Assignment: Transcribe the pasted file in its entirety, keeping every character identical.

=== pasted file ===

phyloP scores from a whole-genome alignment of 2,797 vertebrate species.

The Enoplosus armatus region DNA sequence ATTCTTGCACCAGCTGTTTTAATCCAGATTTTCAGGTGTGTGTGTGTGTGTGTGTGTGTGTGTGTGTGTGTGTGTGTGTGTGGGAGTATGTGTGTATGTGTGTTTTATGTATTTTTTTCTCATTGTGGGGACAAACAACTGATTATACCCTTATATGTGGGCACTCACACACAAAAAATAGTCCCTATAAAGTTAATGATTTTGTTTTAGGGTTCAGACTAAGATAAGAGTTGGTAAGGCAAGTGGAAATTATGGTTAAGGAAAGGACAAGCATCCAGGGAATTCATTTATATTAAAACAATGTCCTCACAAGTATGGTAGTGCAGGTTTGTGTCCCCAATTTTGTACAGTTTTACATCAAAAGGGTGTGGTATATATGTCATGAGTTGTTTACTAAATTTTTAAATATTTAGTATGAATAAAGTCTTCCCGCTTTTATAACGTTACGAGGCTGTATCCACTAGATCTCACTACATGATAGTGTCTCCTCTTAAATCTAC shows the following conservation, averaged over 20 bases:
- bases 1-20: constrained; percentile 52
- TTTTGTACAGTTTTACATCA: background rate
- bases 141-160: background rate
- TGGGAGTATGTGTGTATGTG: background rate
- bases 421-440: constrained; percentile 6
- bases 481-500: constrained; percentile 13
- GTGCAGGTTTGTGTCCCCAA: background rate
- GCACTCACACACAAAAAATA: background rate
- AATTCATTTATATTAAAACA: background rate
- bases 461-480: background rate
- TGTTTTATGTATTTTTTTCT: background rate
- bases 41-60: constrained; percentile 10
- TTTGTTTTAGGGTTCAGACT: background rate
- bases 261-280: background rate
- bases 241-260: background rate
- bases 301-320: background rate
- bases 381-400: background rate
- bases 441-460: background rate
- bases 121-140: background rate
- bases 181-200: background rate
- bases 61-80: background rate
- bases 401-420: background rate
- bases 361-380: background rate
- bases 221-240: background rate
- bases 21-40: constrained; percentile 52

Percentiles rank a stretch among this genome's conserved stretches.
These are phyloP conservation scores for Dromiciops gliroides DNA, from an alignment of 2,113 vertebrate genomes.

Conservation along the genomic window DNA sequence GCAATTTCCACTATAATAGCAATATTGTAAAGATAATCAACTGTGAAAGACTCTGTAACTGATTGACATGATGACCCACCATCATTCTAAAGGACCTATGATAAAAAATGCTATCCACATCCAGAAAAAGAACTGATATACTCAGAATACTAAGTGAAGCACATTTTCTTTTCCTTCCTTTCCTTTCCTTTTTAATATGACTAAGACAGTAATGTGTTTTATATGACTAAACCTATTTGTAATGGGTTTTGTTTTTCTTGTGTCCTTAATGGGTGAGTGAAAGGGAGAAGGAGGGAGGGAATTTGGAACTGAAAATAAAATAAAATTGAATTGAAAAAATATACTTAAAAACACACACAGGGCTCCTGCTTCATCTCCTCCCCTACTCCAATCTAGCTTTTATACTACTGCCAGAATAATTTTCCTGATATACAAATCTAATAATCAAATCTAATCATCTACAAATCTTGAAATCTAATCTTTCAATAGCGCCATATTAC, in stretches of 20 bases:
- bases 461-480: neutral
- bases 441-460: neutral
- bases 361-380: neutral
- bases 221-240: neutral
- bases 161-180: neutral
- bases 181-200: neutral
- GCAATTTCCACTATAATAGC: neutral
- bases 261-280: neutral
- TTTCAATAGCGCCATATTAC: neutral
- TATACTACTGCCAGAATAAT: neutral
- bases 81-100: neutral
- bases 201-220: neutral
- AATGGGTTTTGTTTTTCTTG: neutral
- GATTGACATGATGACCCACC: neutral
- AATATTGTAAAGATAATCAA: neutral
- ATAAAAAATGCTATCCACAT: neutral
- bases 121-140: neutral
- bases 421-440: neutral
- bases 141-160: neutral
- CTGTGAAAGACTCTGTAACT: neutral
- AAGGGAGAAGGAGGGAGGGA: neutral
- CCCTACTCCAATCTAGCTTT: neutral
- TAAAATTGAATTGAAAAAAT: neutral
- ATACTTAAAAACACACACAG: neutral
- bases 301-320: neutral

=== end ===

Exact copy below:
phyloP scores from a whole-genome alignment of 2,797 vertebrate species.

The Enoplosus armatus region DNA sequence ATTCTTGCACCAGCTGTTTTAATCCAGATTTTCAGGTGTGTGTGTGTGTGTGTGTGTGTGTGTGTGTGTGTGTGTGTGTGTGGGAGTATGTGTGTATGTGTGTTTTATGTATTTTTTTCTCATTGTGGGGACAAACAACTGATTATACCCTTATATGTGGGCACTCACACACAAAAAATAGTCCCTATAAAGTTAATGATTTTGTTTTAGGGTTCAGACTAAGATAAGAGTTGGTAAGGCAAGTGGAAATTATGGTTAAGGAAAGGACAAGCATCCAGGGAATTCATTTATATTAAAACAATGTCCTCACAAGTATGGTAGTGCAGGTTTGTGTCCCCAATTTTGTACAGTTTTACATCAAAAGGGTGTGGTATATATGTCATGAGTTGTTTACTAAATTTTTAAATATTTAGTATGAATAAAGTCTTCCCGCTTTTATAACGTTACGAGGCTGTATCCACTAGATCTCACTACATGATAGTGTCTCCTCTTAAATCTAC shows the following conservation, averaged over 20 bases:
- bases 1-20: constrained; percentile 52
- TTTTGTACAGTTTTACATCA: background rate
- bases 141-160: background rate
- TGGGAGTATGTGTGTATGTG: background rate
- bases 421-440: constrained; percentile 6
- bases 481-500: constrained; percentile 13
- GTGCAGGTTTGTGTCCCCAA: background rate
- GCACTCACACACAAAAAATA: background rate
- AATTCATTTATATTAAAACA: background rate
- bases 461-480: background rate
- TGTTTTATGTATTTTTTTCT: background rate
- bases 41-60: constrained; percentile 10
- TTTGTTTTAGGGTTCAGACT: background rate
- bases 261-280: background rate
- bases 241-260: background rate
- bases 301-320: background rate
- bases 381-400: background rate
- bases 441-460: background rate
- bases 121-140: background rate
- bases 181-200: background rate
- bases 61-80: background rate
- bases 401-420: background rate
- bases 361-380: background rate
- bases 221-240: background rate
- bases 21-40: constrained; percentile 52

Percentiles rank a stretch among this genome's conserved stretches.
These are phyloP conservation scores for Dromiciops gliroides DNA, from an alignment of 2,113 vertebrate genomes.

Conservation along the genomic window DNA sequence GCAATTTCCACTATAATAGCAATATTGTAAAGATAATCAACTGTGAAAGACTCTGTAACTGATTGACATGATGACCCACCATCATTCTAAAGGACCTATGATAAAAAATGCTATCCACATCCAGAAAAAGAACTGATATACTCAGAATACTAAGTGAAGCACATTTTCTTTTCCTTCCTTTCCTTTCCTTTTTAATATGACTAAGACAGTAATGTGTTTTATATGACTAAACCTATTTGTAATGGGTTTTGTTTTTCTTGTGTCCTTAATGGGTGAGTGAAAGGGAGAAGGAGGGAGGGAATTTGGAACTGAAAATAAAATAAAATTGAATTGAAAAAATATACTTAAAAACACACACAGGGCTCCTGCTTCATCTCCTCCCCTACTCCAATCTAGCTTTTATACTACTGCCAGAATAATTTTCCTGATATACAAATCTAATAATCAAATCTAATCATCTACAAATCTTGAAATCTAATCTTTCAATAGCGCCATATTAC, in stretches of 20 bases:
- bases 461-480: neutral
- bases 441-460: neutral
- bases 361-380: neutral
- bases 221-240: neutral
- bases 161-180: neutral
- bases 181-200: neutral
- GCAATTTCCACTATAATAGC: neutral
- bases 261-280: neutral
- TTTCAATAGCGCCATATTAC: neutral
- TATACTACTGCCAGAATAAT: neutral
- bases 81-100: neutral
- bases 201-220: neutral
- AATGGGTTTTGTTTTTCTTG: neutral
- GATTGACATGATGACCCACC: neutral
- AATATTGTAAAGATAATCAA: neutral
- ATAAAAAATGCTATCCACAT: neutral
- bases 121-140: neutral
- bases 421-440: neutral
- bases 141-160: neutral
- CTGTGAAAGACTCTGTAACT: neutral
- AAGGGAGAAGGAGGGAGGGA: neutral
- CCCTACTCCAATCTAGCTTT: neutral
- TAAAATTGAATTGAAAAAAT: neutral
- ATACTTAAAAACACACACAG: neutral
- bases 301-320: neutral